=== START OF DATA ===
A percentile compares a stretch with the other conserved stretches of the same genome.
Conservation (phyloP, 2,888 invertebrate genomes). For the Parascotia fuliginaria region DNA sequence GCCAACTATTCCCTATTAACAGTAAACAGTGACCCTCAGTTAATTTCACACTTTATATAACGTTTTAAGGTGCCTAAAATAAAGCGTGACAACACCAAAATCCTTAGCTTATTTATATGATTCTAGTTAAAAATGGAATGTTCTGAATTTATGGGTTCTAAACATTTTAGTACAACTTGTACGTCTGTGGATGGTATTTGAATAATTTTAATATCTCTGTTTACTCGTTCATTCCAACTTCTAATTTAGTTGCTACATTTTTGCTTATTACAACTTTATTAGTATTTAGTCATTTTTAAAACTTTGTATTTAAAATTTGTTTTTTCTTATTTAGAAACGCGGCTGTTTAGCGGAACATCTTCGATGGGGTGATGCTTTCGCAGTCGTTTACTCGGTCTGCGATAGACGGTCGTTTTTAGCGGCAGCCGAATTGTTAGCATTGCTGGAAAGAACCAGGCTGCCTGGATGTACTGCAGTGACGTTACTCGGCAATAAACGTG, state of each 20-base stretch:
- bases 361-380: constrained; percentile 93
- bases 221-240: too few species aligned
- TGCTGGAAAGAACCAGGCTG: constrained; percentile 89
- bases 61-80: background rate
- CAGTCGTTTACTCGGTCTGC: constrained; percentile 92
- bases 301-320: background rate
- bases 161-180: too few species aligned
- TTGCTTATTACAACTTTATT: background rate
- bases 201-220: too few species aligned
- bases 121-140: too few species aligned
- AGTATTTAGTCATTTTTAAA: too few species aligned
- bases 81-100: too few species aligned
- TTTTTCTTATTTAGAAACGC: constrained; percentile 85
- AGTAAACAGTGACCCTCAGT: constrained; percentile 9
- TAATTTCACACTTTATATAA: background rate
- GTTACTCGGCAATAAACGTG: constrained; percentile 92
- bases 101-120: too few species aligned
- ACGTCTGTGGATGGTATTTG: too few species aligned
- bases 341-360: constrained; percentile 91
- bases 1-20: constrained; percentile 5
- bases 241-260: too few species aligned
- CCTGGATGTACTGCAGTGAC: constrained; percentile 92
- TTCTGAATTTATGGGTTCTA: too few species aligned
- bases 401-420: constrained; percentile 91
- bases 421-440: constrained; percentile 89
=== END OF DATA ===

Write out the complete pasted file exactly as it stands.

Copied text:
A percentile compares a stretch with the other conserved stretches of the same genome.
Conservation (phyloP, 2,888 invertebrate genomes). For the Parascotia fuliginaria region DNA sequence GCCAACTATTCCCTATTAACAGTAAACAGTGACCCTCAGTTAATTTCACACTTTATATAACGTTTTAAGGTGCCTAAAATAAAGCGTGACAACACCAAAATCCTTAGCTTATTTATATGATTCTAGTTAAAAATGGAATGTTCTGAATTTATGGGTTCTAAACATTTTAGTACAACTTGTACGTCTGTGGATGGTATTTGAATAATTTTAATATCTCTGTTTACTCGTTCATTCCAACTTCTAATTTAGTTGCTACATTTTTGCTTATTACAACTTTATTAGTATTTAGTCATTTTTAAAACTTTGTATTTAAAATTTGTTTTTTCTTATTTAGAAACGCGGCTGTTTAGCGGAACATCTTCGATGGGGTGATGCTTTCGCAGTCGTTTACTCGGTCTGCGATAGACGGTCGTTTTTAGCGGCAGCCGAATTGTTAGCATTGCTGGAAAGAACCAGGCTGCCTGGATGTACTGCAGTGACGTTACTCGGCAATAAACGTG, state of each 20-base stretch:
- bases 361-380: constrained; percentile 93
- bases 221-240: too few species aligned
- TGCTGGAAAGAACCAGGCTG: constrained; percentile 89
- bases 61-80: background rate
- CAGTCGTTTACTCGGTCTGC: constrained; percentile 92
- bases 301-320: background rate
- bases 161-180: too few species aligned
- TTGCTTATTACAACTTTATT: background rate
- bases 201-220: too few species aligned
- bases 121-140: too few species aligned
- AGTATTTAGTCATTTTTAAA: too few species aligned
- bases 81-100: too few species aligned
- TTTTTCTTATTTAGAAACGC: constrained; percentile 85
- AGTAAACAGTGACCCTCAGT: constrained; percentile 9
- TAATTTCACACTTTATATAA: background rate
- GTTACTCGGCAATAAACGTG: constrained; percentile 92
- bases 101-120: too few species aligned
- ACGTCTGTGGATGGTATTTG: too few species aligned
- bases 341-360: constrained; percentile 91
- bases 1-20: constrained; percentile 5
- bases 241-260: too few species aligned
- CCTGGATGTACTGCAGTGAC: constrained; percentile 92
- TTCTGAATTTATGGGTTCTA: too few species aligned
- bases 401-420: constrained; percentile 91
- bases 421-440: constrained; percentile 89